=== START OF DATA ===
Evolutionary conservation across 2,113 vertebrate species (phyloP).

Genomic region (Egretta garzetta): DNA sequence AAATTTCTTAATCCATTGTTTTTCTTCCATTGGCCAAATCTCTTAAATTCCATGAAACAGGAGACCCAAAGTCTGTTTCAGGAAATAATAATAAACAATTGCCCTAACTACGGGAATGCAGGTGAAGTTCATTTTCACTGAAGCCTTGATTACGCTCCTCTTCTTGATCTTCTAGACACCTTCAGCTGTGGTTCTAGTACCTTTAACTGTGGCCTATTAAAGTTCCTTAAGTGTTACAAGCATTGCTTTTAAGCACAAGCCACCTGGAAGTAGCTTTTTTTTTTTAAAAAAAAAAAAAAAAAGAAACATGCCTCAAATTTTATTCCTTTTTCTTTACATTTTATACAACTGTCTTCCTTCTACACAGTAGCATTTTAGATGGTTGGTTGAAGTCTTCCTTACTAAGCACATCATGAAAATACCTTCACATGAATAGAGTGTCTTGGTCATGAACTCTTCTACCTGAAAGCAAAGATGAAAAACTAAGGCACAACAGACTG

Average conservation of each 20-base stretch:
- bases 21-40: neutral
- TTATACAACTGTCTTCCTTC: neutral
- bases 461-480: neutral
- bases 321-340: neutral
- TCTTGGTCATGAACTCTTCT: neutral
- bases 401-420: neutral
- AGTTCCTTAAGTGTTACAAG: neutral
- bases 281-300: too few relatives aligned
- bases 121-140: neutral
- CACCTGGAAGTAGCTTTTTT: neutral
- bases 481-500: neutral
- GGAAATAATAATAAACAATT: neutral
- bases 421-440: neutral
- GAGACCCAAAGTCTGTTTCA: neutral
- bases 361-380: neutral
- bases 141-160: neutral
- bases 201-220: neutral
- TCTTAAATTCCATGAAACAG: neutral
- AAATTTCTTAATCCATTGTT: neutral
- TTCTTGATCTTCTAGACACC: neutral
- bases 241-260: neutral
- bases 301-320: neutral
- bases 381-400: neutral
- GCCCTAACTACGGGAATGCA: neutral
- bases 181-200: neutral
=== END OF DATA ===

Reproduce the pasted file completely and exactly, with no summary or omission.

Evolutionary conservation across 2,113 vertebrate species (phyloP).

Genomic region (Egretta garzetta): DNA sequence AAATTTCTTAATCCATTGTTTTTCTTCCATTGGCCAAATCTCTTAAATTCCATGAAACAGGAGACCCAAAGTCTGTTTCAGGAAATAATAATAAACAATTGCCCTAACTACGGGAATGCAGGTGAAGTTCATTTTCACTGAAGCCTTGATTACGCTCCTCTTCTTGATCTTCTAGACACCTTCAGCTGTGGTTCTAGTACCTTTAACTGTGGCCTATTAAAGTTCCTTAAGTGTTACAAGCATTGCTTTTAAGCACAAGCCACCTGGAAGTAGCTTTTTTTTTTTAAAAAAAAAAAAAAAAAGAAACATGCCTCAAATTTTATTCCTTTTTCTTTACATTTTATACAACTGTCTTCCTTCTACACAGTAGCATTTTAGATGGTTGGTTGAAGTCTTCCTTACTAAGCACATCATGAAAATACCTTCACATGAATAGAGTGTCTTGGTCATGAACTCTTCTACCTGAAAGCAAAGATGAAAAACTAAGGCACAACAGACTG

Average conservation of each 20-base stretch:
- bases 21-40: neutral
- TTATACAACTGTCTTCCTTC: neutral
- bases 461-480: neutral
- bases 321-340: neutral
- TCTTGGTCATGAACTCTTCT: neutral
- bases 401-420: neutral
- AGTTCCTTAAGTGTTACAAG: neutral
- bases 281-300: too few relatives aligned
- bases 121-140: neutral
- CACCTGGAAGTAGCTTTTTT: neutral
- bases 481-500: neutral
- GGAAATAATAATAAACAATT: neutral
- bases 421-440: neutral
- GAGACCCAAAGTCTGTTTCA: neutral
- bases 361-380: neutral
- bases 141-160: neutral
- bases 201-220: neutral
- TCTTAAATTCCATGAAACAG: neutral
- AAATTTCTTAATCCATTGTT: neutral
- TTCTTGATCTTCTAGACACC: neutral
- bases 241-260: neutral
- bases 301-320: neutral
- bases 381-400: neutral
- GCCCTAACTACGGGAATGCA: neutral
- bases 181-200: neutral